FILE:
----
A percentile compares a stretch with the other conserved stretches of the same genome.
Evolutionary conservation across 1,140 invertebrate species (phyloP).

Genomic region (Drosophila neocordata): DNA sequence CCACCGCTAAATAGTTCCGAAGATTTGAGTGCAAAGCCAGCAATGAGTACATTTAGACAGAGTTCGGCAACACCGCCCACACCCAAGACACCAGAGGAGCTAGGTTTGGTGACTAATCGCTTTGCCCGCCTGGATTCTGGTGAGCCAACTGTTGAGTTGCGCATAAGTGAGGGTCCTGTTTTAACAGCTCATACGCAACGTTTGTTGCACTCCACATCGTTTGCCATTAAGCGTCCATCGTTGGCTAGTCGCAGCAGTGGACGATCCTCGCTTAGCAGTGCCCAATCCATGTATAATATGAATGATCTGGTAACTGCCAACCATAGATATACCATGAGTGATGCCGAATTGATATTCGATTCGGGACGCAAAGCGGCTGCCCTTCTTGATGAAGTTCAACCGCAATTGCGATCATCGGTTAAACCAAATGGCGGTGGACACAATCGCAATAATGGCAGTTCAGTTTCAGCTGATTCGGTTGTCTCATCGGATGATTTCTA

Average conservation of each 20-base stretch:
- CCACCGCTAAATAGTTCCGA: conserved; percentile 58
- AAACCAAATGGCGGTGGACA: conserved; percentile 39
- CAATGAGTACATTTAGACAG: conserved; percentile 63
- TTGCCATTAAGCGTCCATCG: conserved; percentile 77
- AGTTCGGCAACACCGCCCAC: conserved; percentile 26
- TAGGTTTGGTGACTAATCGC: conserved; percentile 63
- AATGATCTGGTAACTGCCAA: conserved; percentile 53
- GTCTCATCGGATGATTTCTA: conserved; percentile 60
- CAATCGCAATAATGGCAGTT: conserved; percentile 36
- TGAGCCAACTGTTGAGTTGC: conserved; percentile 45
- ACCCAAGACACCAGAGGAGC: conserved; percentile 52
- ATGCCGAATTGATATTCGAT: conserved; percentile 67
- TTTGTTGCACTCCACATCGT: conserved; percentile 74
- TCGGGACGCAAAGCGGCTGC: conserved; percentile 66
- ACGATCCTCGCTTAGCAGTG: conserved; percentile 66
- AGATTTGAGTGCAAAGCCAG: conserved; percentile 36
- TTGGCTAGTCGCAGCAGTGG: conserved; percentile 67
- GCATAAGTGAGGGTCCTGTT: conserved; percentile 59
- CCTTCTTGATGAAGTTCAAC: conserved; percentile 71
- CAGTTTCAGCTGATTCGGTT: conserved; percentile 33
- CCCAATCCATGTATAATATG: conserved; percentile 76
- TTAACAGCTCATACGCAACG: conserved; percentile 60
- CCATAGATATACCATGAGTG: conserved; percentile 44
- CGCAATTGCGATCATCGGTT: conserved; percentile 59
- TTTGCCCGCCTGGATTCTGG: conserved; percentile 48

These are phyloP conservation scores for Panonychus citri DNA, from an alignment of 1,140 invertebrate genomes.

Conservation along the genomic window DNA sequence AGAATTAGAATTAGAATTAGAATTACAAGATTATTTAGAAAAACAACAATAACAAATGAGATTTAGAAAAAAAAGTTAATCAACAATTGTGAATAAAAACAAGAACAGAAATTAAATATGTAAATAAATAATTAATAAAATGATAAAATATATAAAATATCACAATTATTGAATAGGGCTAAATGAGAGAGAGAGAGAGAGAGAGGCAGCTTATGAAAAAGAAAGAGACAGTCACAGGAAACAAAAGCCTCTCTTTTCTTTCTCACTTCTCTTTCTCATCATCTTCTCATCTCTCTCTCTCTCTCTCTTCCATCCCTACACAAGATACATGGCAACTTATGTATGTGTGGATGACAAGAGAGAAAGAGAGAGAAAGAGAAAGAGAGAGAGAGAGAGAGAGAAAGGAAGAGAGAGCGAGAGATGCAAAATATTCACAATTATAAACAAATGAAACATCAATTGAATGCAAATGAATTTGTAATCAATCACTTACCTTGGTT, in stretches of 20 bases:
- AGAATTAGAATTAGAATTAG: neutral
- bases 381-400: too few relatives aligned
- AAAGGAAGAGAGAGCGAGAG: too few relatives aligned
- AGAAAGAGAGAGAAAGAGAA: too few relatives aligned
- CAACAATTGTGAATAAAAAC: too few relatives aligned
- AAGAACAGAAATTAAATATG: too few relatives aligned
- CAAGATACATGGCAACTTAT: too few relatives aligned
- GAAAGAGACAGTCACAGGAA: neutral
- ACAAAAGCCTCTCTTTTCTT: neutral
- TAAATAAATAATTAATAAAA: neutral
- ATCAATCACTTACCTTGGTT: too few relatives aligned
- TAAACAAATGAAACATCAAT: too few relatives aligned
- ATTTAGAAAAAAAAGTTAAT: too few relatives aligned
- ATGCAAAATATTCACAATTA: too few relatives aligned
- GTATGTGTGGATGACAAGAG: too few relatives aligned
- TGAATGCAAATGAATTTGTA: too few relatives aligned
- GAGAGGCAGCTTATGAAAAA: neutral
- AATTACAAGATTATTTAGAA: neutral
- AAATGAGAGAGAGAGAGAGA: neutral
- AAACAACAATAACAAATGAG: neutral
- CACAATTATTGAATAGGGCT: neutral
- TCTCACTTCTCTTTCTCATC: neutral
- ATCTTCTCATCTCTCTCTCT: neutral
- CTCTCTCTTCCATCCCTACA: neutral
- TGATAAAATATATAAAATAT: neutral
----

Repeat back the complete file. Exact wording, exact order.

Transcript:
A percentile compares a stretch with the other conserved stretches of the same genome.
Evolutionary conservation across 1,140 invertebrate species (phyloP).

Genomic region (Drosophila neocordata): DNA sequence CCACCGCTAAATAGTTCCGAAGATTTGAGTGCAAAGCCAGCAATGAGTACATTTAGACAGAGTTCGGCAACACCGCCCACACCCAAGACACCAGAGGAGCTAGGTTTGGTGACTAATCGCTTTGCCCGCCTGGATTCTGGTGAGCCAACTGTTGAGTTGCGCATAAGTGAGGGTCCTGTTTTAACAGCTCATACGCAACGTTTGTTGCACTCCACATCGTTTGCCATTAAGCGTCCATCGTTGGCTAGTCGCAGCAGTGGACGATCCTCGCTTAGCAGTGCCCAATCCATGTATAATATGAATGATCTGGTAACTGCCAACCATAGATATACCATGAGTGATGCCGAATTGATATTCGATTCGGGACGCAAAGCGGCTGCCCTTCTTGATGAAGTTCAACCGCAATTGCGATCATCGGTTAAACCAAATGGCGGTGGACACAATCGCAATAATGGCAGTTCAGTTTCAGCTGATTCGGTTGTCTCATCGGATGATTTCTA

Average conservation of each 20-base stretch:
- CCACCGCTAAATAGTTCCGA: conserved; percentile 58
- AAACCAAATGGCGGTGGACA: conserved; percentile 39
- CAATGAGTACATTTAGACAG: conserved; percentile 63
- TTGCCATTAAGCGTCCATCG: conserved; percentile 77
- AGTTCGGCAACACCGCCCAC: conserved; percentile 26
- TAGGTTTGGTGACTAATCGC: conserved; percentile 63
- AATGATCTGGTAACTGCCAA: conserved; percentile 53
- GTCTCATCGGATGATTTCTA: conserved; percentile 60
- CAATCGCAATAATGGCAGTT: conserved; percentile 36
- TGAGCCAACTGTTGAGTTGC: conserved; percentile 45
- ACCCAAGACACCAGAGGAGC: conserved; percentile 52
- ATGCCGAATTGATATTCGAT: conserved; percentile 67
- TTTGTTGCACTCCACATCGT: conserved; percentile 74
- TCGGGACGCAAAGCGGCTGC: conserved; percentile 66
- ACGATCCTCGCTTAGCAGTG: conserved; percentile 66
- AGATTTGAGTGCAAAGCCAG: conserved; percentile 36
- TTGGCTAGTCGCAGCAGTGG: conserved; percentile 67
- GCATAAGTGAGGGTCCTGTT: conserved; percentile 59
- CCTTCTTGATGAAGTTCAAC: conserved; percentile 71
- CAGTTTCAGCTGATTCGGTT: conserved; percentile 33
- CCCAATCCATGTATAATATG: conserved; percentile 76
- TTAACAGCTCATACGCAACG: conserved; percentile 60
- CCATAGATATACCATGAGTG: conserved; percentile 44
- CGCAATTGCGATCATCGGTT: conserved; percentile 59
- TTTGCCCGCCTGGATTCTGG: conserved; percentile 48

These are phyloP conservation scores for Panonychus citri DNA, from an alignment of 1,140 invertebrate genomes.

Conservation along the genomic window DNA sequence AGAATTAGAATTAGAATTAGAATTACAAGATTATTTAGAAAAACAACAATAACAAATGAGATTTAGAAAAAAAAGTTAATCAACAATTGTGAATAAAAACAAGAACAGAAATTAAATATGTAAATAAATAATTAATAAAATGATAAAATATATAAAATATCACAATTATTGAATAGGGCTAAATGAGAGAGAGAGAGAGAGAGAGGCAGCTTATGAAAAAGAAAGAGACAGTCACAGGAAACAAAAGCCTCTCTTTTCTTTCTCACTTCTCTTTCTCATCATCTTCTCATCTCTCTCTCTCTCTCTCTTCCATCCCTACACAAGATACATGGCAACTTATGTATGTGTGGATGACAAGAGAGAAAGAGAGAGAAAGAGAAAGAGAGAGAGAGAGAGAGAGAAAGGAAGAGAGAGCGAGAGATGCAAAATATTCACAATTATAAACAAATGAAACATCAATTGAATGCAAATGAATTTGTAATCAATCACTTACCTTGGTT, in stretches of 20 bases:
- AGAATTAGAATTAGAATTAG: neutral
- bases 381-400: too few relatives aligned
- AAAGGAAGAGAGAGCGAGAG: too few relatives aligned
- AGAAAGAGAGAGAAAGAGAA: too few relatives aligned
- CAACAATTGTGAATAAAAAC: too few relatives aligned
- AAGAACAGAAATTAAATATG: too few relatives aligned
- CAAGATACATGGCAACTTAT: too few relatives aligned
- GAAAGAGACAGTCACAGGAA: neutral
- ACAAAAGCCTCTCTTTTCTT: neutral
- TAAATAAATAATTAATAAAA: neutral
- ATCAATCACTTACCTTGGTT: too few relatives aligned
- TAAACAAATGAAACATCAAT: too few relatives aligned
- ATTTAGAAAAAAAAGTTAAT: too few relatives aligned
- ATGCAAAATATTCACAATTA: too few relatives aligned
- GTATGTGTGGATGACAAGAG: too few relatives aligned
- TGAATGCAAATGAATTTGTA: too few relatives aligned
- GAGAGGCAGCTTATGAAAAA: neutral
- AATTACAAGATTATTTAGAA: neutral
- AAATGAGAGAGAGAGAGAGA: neutral
- AAACAACAATAACAAATGAG: neutral
- CACAATTATTGAATAGGGCT: neutral
- TCTCACTTCTCTTTCTCATC: neutral
- ATCTTCTCATCTCTCTCTCT: neutral
- CTCTCTCTTCCATCCCTACA: neutral
- TGATAAAATATATAAAATAT: neutral